IMPORTANT UPDATE: I got my results and I passed the exam! I am now an IBCLC!
On Tuesday, October 3rd I wrote the International Board of Lactation Consultant Examiners (IBLCE) Exam that (if I pass) will qualify me as an International Board Certified Lactation Consultant (IBCLC). I have been immersed in this world for a very long time, so the letters (IBLCE and IBCLC) tend to roll off my tongue, but I know many people (my loving husband included) have no idea what they mean so I thought I would explain a bit here.
According the IBLCE website,
'International Board Certified Lactation Consultants function and contribute as members of the maternal-child health team. They provide care in a variety of settings, while making appropriate referrals to other health professionals and community support resources. Working together with mothers, families, policymakers and society, IBCLC certificants provide expert breastfeeding and lactation care, promote changes that support breastfeeding and help reduce the risks of not breastfeeding.' (www.iblce.org)
so basically, an IBCLC is a breastfeeding expert.
Contrary to popular belief, not all IBCLC's are nurses. A great many are, but I'm not, so hopefully that's at least one who isn't!
In most cases, IBCLC's that work in hospitals are nurses, but not everyone that works in labor and delivery or even postpartum is an IBCLC. Getting these special letters after your name takes knowledge and skill.
Qualifying for the exam takes a lot of work. It's a little confusing but basically you follow one of three pathways. They all require you to complete 90 hours of lactation specific education and at least 500 hours of clinical practice.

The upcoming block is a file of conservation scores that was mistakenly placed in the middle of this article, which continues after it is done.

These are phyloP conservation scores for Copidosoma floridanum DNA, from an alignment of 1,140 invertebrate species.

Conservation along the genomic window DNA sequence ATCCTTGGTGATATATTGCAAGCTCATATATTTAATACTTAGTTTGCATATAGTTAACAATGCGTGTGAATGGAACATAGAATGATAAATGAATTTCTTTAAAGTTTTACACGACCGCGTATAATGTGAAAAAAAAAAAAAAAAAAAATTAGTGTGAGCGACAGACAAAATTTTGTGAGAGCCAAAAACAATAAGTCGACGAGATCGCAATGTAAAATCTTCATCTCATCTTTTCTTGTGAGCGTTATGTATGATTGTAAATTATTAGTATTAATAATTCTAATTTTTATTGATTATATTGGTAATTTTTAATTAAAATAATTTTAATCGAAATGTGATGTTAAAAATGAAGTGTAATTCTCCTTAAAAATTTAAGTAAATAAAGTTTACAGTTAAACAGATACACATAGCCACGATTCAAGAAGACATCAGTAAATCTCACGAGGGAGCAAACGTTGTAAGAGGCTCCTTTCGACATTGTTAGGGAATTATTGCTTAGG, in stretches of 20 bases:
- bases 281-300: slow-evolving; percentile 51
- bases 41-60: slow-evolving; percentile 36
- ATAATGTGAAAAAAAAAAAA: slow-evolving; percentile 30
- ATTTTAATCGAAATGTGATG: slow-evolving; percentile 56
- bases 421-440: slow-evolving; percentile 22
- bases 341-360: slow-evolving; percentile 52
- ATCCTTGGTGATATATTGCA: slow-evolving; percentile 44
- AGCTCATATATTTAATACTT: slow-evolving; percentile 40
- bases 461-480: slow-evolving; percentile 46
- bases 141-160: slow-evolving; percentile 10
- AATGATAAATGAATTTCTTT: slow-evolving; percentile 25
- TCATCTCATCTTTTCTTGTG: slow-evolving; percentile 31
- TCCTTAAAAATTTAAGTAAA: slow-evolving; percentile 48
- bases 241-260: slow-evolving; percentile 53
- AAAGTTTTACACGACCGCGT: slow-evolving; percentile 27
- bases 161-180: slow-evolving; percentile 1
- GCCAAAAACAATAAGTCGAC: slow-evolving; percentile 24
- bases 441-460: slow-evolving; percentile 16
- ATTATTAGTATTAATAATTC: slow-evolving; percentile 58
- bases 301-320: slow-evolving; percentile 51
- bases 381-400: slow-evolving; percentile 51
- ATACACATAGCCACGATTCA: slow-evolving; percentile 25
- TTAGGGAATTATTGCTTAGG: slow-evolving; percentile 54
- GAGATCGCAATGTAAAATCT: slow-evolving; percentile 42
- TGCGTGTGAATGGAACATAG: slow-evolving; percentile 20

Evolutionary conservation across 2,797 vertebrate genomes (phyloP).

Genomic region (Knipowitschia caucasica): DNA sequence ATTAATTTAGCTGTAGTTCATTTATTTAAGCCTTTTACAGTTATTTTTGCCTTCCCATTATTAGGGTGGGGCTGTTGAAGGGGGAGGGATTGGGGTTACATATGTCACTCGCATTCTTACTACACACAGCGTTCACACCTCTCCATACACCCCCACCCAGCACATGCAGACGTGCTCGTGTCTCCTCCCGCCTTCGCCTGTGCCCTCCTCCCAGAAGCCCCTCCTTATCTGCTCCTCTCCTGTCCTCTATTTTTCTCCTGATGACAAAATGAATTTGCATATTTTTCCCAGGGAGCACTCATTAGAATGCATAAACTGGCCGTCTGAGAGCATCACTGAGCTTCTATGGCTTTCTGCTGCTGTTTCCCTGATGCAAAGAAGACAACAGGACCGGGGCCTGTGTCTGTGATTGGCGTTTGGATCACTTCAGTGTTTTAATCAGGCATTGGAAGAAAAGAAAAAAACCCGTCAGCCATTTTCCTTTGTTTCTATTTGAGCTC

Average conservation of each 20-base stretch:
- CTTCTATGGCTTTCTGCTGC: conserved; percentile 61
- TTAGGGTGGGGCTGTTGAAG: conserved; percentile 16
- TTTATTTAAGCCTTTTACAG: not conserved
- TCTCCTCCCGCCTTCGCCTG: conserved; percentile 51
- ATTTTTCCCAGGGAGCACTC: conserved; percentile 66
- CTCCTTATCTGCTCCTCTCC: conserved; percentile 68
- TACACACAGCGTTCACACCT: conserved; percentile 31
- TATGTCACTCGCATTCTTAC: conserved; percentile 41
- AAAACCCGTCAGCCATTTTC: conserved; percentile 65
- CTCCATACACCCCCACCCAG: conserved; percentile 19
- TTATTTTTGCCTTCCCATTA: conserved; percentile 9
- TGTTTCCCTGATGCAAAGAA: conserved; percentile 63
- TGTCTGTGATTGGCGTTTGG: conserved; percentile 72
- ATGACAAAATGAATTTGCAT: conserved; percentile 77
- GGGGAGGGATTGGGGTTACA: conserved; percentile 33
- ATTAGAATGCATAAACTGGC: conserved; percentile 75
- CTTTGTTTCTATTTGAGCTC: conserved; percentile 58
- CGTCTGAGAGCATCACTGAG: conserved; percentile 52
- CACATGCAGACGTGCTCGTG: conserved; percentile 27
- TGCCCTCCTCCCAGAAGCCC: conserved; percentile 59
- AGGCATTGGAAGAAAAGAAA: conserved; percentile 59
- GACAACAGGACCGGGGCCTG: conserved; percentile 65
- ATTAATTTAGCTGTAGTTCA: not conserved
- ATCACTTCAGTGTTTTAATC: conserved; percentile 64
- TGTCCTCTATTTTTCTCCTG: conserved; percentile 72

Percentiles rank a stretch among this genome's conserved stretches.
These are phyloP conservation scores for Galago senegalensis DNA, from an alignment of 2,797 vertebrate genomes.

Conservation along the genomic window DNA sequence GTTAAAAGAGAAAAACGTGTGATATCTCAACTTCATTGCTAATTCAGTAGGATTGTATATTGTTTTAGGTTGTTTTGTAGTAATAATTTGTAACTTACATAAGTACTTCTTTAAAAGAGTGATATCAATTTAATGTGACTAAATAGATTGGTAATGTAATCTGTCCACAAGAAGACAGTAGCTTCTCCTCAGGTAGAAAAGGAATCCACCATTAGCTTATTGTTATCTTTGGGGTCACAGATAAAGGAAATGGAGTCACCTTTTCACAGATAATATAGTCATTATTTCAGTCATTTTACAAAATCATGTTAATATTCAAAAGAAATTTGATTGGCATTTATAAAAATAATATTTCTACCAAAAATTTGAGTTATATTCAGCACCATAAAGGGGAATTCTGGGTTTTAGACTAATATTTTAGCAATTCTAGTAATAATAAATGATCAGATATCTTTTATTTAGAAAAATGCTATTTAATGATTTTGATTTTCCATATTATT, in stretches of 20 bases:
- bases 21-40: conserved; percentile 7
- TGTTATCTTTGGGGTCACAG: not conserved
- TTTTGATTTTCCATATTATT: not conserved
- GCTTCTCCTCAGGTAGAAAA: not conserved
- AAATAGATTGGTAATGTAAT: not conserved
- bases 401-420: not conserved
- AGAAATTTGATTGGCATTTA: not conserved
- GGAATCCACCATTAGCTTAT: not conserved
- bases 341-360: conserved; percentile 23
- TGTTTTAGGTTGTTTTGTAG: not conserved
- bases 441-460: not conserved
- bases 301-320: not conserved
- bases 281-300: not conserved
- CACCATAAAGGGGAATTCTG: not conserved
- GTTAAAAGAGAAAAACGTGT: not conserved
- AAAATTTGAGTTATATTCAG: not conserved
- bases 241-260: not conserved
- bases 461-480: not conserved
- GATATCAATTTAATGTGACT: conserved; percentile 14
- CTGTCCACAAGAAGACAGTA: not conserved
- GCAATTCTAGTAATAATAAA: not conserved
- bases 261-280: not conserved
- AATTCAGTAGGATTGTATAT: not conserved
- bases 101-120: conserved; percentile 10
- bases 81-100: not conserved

(want to read about my journey? http://www.jandyberesford.com/musings/sothis-is-a-blog)
There are also 14 health science courses that you need to have completed (things like nutrition, human biology, statistics and child development), but these can been done at any time prior to writing the exam. (I did most of mine in university and only had 3 to complete prior to writing).
Once you've done all of that, you submit your application and they (IBLCE) will tell you if you qualify to write the exam.
You need to do this about 6 months before the exam itself, so I applied in early May and wrote in October. Once you've written the exam results will come about 3 months later.
Here's the other piece you need to know. Just like in any profession,
NOT ALL IBCLC's are created equal.
Those 500 hours of clinic practice? There isn't a lot of regulation on where you do them. Nurses that work in labour and delivery can complete those hours relatively quickly since each shift could probably count, provided certain stipulations are met. Doing that though, means that the experience would be with primarily new babies. Great news if you're having trouble with a newborn, but what if baby is 4 months old and things go down hill?
On the other side of that, I completed my training at a breastfeeding clinic. I saw lots of babies with lots of problems at lots of different ages, but the earliest I saw babies was at least a few days after their delivery.
Does that mean I can't help a newborn, or an IBCLC in the hospital can't help a 4 month old? Absolutely not!
Does it mean that you should ask questions, do your research and keep trying until you find someone who gives advice that makes sense and that works for you and your goals? YES!
I hope to be that person for lots of you, but I'm not going to be it for everyone. If we can't find an answer, I will help you find one - even if that means helping you find someone else who can help.
The exam is administered all around the world. In 2012 it was administered in 55 countries and territories and in 17 languages. Currently (prior to the October 2017 exam), there are 1777 IBCLC's in Canada.
Fingers crossed for at least 1 more!